Nov 102008

I first heard about this a few days ago, but I think I dismissed it as a rumor. I for one am going to miss DHL domestic service. That means that the bulk of my shipments will now be sent via UPS or FEDEX. The FEDEX shipments are always late in the day (unlike DHL), and the drivers have a tendency to leave thousands of dollars worth of merchandise outside, often in the rain, when I’m not home to sign for them. That totally blows!

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Nov 082008

Now that I work on an Apple computer more than a Windows computer, I find that there are literally tons of software applications available for the Mac. When I first considered switching platforms, I was concerned that I would not be able to find software. Boy, was I wrong. So, in no particular order, here is a listing of some of the software I use on a regular basis on my Mac:

Microsoft Office 2008 – Since I run parallels on my Mac to gain access to my business applications, Office 2008 doesn’t get a whole lot of use. However, I use Entourage as my default e-mail program instead of the Mail application, due to its’ Exchange synchronization capability. While Entourage has a nice look and feel, it is definitely not a replacement for Outlook. Beyond function and capability, I believe style and layout play important roles in determining the usability of software. When Outlook is running smoothly, it just feels like a better e-mail client than Entourage. The search features (which I use the most), certainly function better in Outlook.

ecto – There are a number of desktop blogging clients available for OS X. When I was looking for an application that met my requirements (easy to configure, easy to use, and lot’s of features), I narrowed it down to three applications: MacJournal, MarsEdit, and Ecto. MacJournal was difficult to configure for use with My WordPress blogs. MacJournal has a nice clean interface, with lots of proofing and formatting tools. Most impressively, there is a built-in mechanism to record audio and video from within the application. I was most intrigued by these features, as I am interested in adding some video content to my blogs. Alas, I could not get MacJournal to upload video to my blogs. MarsEdit, on the other hand, has excellent support for a wide variety of blog types, but I just didn’t like the interface. Ecto, on the other hand, has a great interface, and works very well with my WordPress blogs. While it has the capability to upload video to blog posts, I couldn’t make it work, either. Presumably, there might be some code in WordPress that returns a 500 server error when these third party applications attempt to post certain media types. For now, I have a temporary work around, and I like ecto’s interface and add-ons.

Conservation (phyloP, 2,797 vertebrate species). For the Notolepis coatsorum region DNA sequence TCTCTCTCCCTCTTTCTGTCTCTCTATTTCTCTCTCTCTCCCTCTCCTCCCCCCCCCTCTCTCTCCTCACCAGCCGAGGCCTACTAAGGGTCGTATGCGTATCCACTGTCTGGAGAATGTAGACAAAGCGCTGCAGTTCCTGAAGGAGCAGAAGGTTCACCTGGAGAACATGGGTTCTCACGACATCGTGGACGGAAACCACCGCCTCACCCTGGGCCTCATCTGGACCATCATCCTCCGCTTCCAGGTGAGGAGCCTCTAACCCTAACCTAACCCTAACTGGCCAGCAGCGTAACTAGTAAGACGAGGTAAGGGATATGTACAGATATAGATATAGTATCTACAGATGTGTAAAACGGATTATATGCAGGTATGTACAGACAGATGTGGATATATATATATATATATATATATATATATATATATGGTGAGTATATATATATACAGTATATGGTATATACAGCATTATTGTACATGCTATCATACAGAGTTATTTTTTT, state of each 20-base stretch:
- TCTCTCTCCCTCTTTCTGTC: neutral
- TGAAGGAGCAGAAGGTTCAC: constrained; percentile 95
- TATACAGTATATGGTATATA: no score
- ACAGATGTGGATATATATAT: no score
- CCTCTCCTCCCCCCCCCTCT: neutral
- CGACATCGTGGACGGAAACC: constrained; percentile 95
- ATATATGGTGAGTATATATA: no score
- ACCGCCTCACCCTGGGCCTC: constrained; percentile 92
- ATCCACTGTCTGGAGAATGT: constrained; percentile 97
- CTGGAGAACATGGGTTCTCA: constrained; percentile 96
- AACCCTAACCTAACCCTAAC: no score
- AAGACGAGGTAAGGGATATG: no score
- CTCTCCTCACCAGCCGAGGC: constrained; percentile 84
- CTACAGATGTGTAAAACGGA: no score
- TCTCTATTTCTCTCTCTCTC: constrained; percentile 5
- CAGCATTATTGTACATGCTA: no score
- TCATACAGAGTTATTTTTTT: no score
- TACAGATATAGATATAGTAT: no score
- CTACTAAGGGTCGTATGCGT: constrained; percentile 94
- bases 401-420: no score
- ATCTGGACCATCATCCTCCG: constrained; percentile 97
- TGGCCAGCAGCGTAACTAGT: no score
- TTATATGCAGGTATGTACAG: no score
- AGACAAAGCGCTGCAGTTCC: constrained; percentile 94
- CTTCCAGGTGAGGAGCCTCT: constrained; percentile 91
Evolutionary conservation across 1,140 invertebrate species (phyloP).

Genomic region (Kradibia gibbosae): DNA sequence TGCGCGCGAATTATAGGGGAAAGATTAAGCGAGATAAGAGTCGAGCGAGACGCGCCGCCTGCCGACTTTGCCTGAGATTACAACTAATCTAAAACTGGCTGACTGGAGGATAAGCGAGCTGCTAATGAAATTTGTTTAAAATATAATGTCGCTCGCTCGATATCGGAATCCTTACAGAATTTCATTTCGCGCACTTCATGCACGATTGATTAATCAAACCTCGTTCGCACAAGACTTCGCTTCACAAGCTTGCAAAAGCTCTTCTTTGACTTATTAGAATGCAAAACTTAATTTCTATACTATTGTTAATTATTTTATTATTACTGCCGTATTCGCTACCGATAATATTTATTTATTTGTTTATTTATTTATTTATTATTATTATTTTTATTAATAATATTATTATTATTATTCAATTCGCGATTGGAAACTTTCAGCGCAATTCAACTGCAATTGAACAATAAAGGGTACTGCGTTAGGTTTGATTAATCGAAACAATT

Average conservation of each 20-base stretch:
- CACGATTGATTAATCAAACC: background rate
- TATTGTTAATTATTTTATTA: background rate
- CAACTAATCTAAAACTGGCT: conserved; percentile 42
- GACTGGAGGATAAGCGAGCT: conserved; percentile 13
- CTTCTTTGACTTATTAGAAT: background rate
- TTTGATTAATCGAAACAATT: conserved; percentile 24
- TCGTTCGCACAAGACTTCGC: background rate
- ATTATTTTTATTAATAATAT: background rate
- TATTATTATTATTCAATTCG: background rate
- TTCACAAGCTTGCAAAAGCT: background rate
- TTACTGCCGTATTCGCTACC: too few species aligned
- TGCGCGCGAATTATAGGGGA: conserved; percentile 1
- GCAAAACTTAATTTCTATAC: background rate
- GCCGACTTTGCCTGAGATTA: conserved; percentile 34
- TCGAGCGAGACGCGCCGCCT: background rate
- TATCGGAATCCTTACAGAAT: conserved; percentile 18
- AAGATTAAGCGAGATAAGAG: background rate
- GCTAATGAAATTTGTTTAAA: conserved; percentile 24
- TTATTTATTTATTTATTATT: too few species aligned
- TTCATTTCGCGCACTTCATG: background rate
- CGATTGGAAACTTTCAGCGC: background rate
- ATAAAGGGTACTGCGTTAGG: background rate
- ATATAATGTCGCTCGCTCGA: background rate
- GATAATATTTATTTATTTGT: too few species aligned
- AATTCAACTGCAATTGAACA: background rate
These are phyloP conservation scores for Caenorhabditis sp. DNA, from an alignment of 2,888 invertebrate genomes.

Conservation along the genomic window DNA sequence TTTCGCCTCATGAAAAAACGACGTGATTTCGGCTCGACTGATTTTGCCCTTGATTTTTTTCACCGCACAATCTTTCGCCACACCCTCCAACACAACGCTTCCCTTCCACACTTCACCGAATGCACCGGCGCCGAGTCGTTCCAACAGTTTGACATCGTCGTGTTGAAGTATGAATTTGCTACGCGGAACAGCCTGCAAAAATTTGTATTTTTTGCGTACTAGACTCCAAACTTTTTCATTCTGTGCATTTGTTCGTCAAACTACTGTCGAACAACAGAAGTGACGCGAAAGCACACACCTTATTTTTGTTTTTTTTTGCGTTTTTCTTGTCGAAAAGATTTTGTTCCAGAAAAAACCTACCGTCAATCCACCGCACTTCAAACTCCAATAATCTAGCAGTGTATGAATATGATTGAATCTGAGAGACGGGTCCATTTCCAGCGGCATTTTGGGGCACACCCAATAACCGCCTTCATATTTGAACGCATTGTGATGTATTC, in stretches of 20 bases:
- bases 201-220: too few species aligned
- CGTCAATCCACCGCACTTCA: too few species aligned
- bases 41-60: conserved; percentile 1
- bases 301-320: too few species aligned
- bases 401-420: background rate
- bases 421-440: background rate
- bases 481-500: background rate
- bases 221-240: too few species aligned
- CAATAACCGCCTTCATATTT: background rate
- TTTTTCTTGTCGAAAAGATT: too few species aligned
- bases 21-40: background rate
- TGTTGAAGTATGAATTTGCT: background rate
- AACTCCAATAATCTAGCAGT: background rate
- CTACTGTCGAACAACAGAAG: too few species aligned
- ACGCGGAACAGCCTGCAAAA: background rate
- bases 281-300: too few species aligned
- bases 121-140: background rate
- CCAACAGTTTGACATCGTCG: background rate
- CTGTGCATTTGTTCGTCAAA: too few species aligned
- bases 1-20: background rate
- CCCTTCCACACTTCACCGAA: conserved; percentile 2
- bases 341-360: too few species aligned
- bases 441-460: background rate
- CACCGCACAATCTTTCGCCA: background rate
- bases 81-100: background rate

Fetch – Fetch is an FTP application that I use on a daily basis. When I first looked around for FTP clients for OS X, I believe I looked at several different programs. Fetch has a user interface that I really like, and was reasonably priced at only $25. When I’m not using Fetch to make adjustments to WordPress plugins on my websites, I use it daily to extract voice messages from my iPhone. These voice mail files are then attached to the history records in my ACT! database. Pretty cool!

BBEdit – Now that I’ve begun to dabble in coding again (after taking nearly two decades off), I needed a text editor that was easy to use, and would recognize and properly format and display code for various languages. I’ve only scraped the tip of the iceberg with BBEdit, but I am totally impressed with this software. I would recommend BBEdit to any Mac user that has t make occasional edits to websites. BBEdit displays code, highlighting components of the text, in such a fashion as to make it real easy to find what you’re looking for.

Yojimbo – Broken down to its’ simplest form, Yojimbo is essentially a file cabinet for pdf files. This program is so much more. With options to synchronize content between computers via MobileMe, Yojimbo is my primary storage vault for non-business related data. Yojimbo adds an extension to OS X that allows you to print pdf files directly to Yojimbo. Additionally, you can organize your data into folders and simply drag new content to Yojimbo’s interface for easy retrieval later. This one is definately worth checking out if you have a Mac.

Mark/Space Missing Sync for iPhone – Over the years, I’ve used a variety of smart phones, and have employed different methods to record or archive call log data from them. (I’m obsessed with keeping a record of all my calls in the company ACT! database…) When I saw the iPhone advertised for the first time, I knew I had to have one. I was so excited about having an iPhone, that I didn’t consider the fact that I’d be losing the capability to extract call log data. I had used Mark/Space Missing Sync for Windows Mobile for awhile after switching to a Mac. This software was easy to use, and I received excellent support from the developers whenever I had trouble. Unfortunately, there was about a three month period between the release of the iPhone and the release of Missing Sync for iPhone, but thanks to the efforts of a few motivated programmers on the Internet, I was able to put a few stop gap measures into place. Now I am able to effortlessly extract call log data from the phone simply by syncing with iTunes. The call log application allows me to export the calls to .csv format, which I then transfer to my ACT! database via CRMADDON’s Import for ACT!

(Note: I had previously used Natara Comet with a Palm Treo (Palm OS based) smart phone. This software yields excellent results, and I highly recommend it. I had difficulty finding a software package that was so easy and effective for Windows Mobile based devices, but due to terrible performance from Windows based phones, I only ran them for a short while.)

OmniFocus – As many of you know, time management is one of the biggest challenges I face during the course of my work day. While there is no perfect to-do list program or methodology, David Allen has some great ideas as part of his GTD (Getting Things Done) methodology. I used OmniFocus to retrain myself to better use tools that I already had in place. From time to time, I find myself going back to his book, and listening to the audio book when traveling off-Cape. OmniFocus is a great GTD application with real-time sync (via MobileMe) for the iPhone. Highly recommended.